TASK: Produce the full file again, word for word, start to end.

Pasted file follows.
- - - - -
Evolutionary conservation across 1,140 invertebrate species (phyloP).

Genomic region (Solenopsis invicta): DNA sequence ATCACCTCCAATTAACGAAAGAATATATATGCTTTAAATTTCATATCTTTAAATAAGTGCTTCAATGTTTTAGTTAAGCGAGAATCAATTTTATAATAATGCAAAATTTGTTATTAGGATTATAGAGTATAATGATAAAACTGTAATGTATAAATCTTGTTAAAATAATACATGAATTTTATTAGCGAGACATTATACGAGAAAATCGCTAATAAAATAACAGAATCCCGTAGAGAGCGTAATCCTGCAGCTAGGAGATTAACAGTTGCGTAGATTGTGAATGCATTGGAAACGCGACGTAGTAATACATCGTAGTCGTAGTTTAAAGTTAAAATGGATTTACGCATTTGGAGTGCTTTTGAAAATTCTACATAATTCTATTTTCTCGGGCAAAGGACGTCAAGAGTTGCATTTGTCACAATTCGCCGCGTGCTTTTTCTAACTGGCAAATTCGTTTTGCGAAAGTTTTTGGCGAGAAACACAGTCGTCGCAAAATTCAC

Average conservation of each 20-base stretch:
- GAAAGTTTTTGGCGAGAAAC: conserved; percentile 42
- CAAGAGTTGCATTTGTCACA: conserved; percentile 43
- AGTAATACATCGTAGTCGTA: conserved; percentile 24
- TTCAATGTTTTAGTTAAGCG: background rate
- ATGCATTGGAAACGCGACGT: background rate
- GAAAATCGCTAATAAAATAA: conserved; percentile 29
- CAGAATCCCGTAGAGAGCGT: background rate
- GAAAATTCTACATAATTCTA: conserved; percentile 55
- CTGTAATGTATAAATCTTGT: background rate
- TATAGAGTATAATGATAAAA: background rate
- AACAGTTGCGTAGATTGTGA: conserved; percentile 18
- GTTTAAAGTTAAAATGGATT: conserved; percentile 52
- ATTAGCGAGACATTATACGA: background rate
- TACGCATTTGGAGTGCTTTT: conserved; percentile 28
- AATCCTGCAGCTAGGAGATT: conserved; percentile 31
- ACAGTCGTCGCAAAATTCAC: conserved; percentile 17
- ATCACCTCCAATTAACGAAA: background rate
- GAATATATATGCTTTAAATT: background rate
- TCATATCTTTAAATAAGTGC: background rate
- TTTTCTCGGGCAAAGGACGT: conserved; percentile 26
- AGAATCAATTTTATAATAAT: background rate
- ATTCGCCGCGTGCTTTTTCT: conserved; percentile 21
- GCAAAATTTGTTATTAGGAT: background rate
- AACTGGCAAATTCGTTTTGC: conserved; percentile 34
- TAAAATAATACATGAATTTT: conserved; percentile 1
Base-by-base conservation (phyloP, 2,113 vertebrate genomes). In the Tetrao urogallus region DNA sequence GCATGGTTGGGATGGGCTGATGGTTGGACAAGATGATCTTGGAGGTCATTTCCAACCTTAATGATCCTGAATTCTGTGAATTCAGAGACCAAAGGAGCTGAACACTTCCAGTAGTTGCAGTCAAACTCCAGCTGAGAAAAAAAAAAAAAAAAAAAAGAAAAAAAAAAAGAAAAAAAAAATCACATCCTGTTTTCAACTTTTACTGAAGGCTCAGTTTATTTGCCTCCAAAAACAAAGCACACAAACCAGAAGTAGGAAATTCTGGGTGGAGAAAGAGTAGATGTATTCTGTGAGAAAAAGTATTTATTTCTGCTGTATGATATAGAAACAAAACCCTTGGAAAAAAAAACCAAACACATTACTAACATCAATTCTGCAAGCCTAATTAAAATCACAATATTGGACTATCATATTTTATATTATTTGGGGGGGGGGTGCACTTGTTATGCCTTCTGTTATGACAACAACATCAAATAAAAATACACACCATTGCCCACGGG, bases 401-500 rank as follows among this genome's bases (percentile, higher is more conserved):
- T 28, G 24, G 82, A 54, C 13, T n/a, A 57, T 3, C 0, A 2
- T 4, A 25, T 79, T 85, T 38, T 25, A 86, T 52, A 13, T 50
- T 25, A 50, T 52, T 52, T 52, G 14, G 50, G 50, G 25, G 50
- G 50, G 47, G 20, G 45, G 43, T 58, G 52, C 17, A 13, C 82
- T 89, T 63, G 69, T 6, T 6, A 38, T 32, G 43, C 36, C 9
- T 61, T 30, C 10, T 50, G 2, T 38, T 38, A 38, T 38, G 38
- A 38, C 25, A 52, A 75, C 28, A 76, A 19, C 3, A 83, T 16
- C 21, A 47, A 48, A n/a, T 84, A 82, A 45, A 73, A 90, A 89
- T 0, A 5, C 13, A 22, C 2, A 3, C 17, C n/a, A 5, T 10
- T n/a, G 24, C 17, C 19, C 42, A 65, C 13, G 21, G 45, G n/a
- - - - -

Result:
Evolutionary conservation across 1,140 invertebrate species (phyloP).

Genomic region (Solenopsis invicta): DNA sequence ATCACCTCCAATTAACGAAAGAATATATATGCTTTAAATTTCATATCTTTAAATAAGTGCTTCAATGTTTTAGTTAAGCGAGAATCAATTTTATAATAATGCAAAATTTGTTATTAGGATTATAGAGTATAATGATAAAACTGTAATGTATAAATCTTGTTAAAATAATACATGAATTTTATTAGCGAGACATTATACGAGAAAATCGCTAATAAAATAACAGAATCCCGTAGAGAGCGTAATCCTGCAGCTAGGAGATTAACAGTTGCGTAGATTGTGAATGCATTGGAAACGCGACGTAGTAATACATCGTAGTCGTAGTTTAAAGTTAAAATGGATTTACGCATTTGGAGTGCTTTTGAAAATTCTACATAATTCTATTTTCTCGGGCAAAGGACGTCAAGAGTTGCATTTGTCACAATTCGCCGCGTGCTTTTTCTAACTGGCAAATTCGTTTTGCGAAAGTTTTTGGCGAGAAACACAGTCGTCGCAAAATTCAC

Average conservation of each 20-base stretch:
- GAAAGTTTTTGGCGAGAAAC: conserved; percentile 42
- CAAGAGTTGCATTTGTCACA: conserved; percentile 43
- AGTAATACATCGTAGTCGTA: conserved; percentile 24
- TTCAATGTTTTAGTTAAGCG: background rate
- ATGCATTGGAAACGCGACGT: background rate
- GAAAATCGCTAATAAAATAA: conserved; percentile 29
- CAGAATCCCGTAGAGAGCGT: background rate
- GAAAATTCTACATAATTCTA: conserved; percentile 55
- CTGTAATGTATAAATCTTGT: background rate
- TATAGAGTATAATGATAAAA: background rate
- AACAGTTGCGTAGATTGTGA: conserved; percentile 18
- GTTTAAAGTTAAAATGGATT: conserved; percentile 52
- ATTAGCGAGACATTATACGA: background rate
- TACGCATTTGGAGTGCTTTT: conserved; percentile 28
- AATCCTGCAGCTAGGAGATT: conserved; percentile 31
- ACAGTCGTCGCAAAATTCAC: conserved; percentile 17
- ATCACCTCCAATTAACGAAA: background rate
- GAATATATATGCTTTAAATT: background rate
- TCATATCTTTAAATAAGTGC: background rate
- TTTTCTCGGGCAAAGGACGT: conserved; percentile 26
- AGAATCAATTTTATAATAAT: background rate
- ATTCGCCGCGTGCTTTTTCT: conserved; percentile 21
- GCAAAATTTGTTATTAGGAT: background rate
- AACTGGCAAATTCGTTTTGC: conserved; percentile 34
- TAAAATAATACATGAATTTT: conserved; percentile 1
Base-by-base conservation (phyloP, 2,113 vertebrate genomes). In the Tetrao urogallus region DNA sequence GCATGGTTGGGATGGGCTGATGGTTGGACAAGATGATCTTGGAGGTCATTTCCAACCTTAATGATCCTGAATTCTGTGAATTCAGAGACCAAAGGAGCTGAACACTTCCAGTAGTTGCAGTCAAACTCCAGCTGAGAAAAAAAAAAAAAAAAAAAAGAAAAAAAAAAAGAAAAAAAAAATCACATCCTGTTTTCAACTTTTACTGAAGGCTCAGTTTATTTGCCTCCAAAAACAAAGCACACAAACCAGAAGTAGGAAATTCTGGGTGGAGAAAGAGTAGATGTATTCTGTGAGAAAAAGTATTTATTTCTGCTGTATGATATAGAAACAAAACCCTTGGAAAAAAAAACCAAACACATTACTAACATCAATTCTGCAAGCCTAATTAAAATCACAATATTGGACTATCATATTTTATATTATTTGGGGGGGGGGTGCACTTGTTATGCCTTCTGTTATGACAACAACATCAAATAAAAATACACACCATTGCCCACGGG, bases 401-500 rank as follows among this genome's bases (percentile, higher is more conserved):
- T 28, G 24, G 82, A 54, C 13, T n/a, A 57, T 3, C 0, A 2
- T 4, A 25, T 79, T 85, T 38, T 25, A 86, T 52, A 13, T 50
- T 25, A 50, T 52, T 52, T 52, G 14, G 50, G 50, G 25, G 50
- G 50, G 47, G 20, G 45, G 43, T 58, G 52, C 17, A 13, C 82
- T 89, T 63, G 69, T 6, T 6, A 38, T 32, G 43, C 36, C 9
- T 61, T 30, C 10, T 50, G 2, T 38, T 38, A 38, T 38, G 38
- A 38, C 25, A 52, A 75, C 28, A 76, A 19, C 3, A 83, T 16
- C 21, A 47, A 48, A n/a, T 84, A 82, A 45, A 73, A 90, A 89
- T 0, A 5, C 13, A 22, C 2, A 3, C 17, C n/a, A 5, T 10
- T n/a, G 24, C 17, C 19, C 42, A 65, C 13, G 21, G 45, G n/a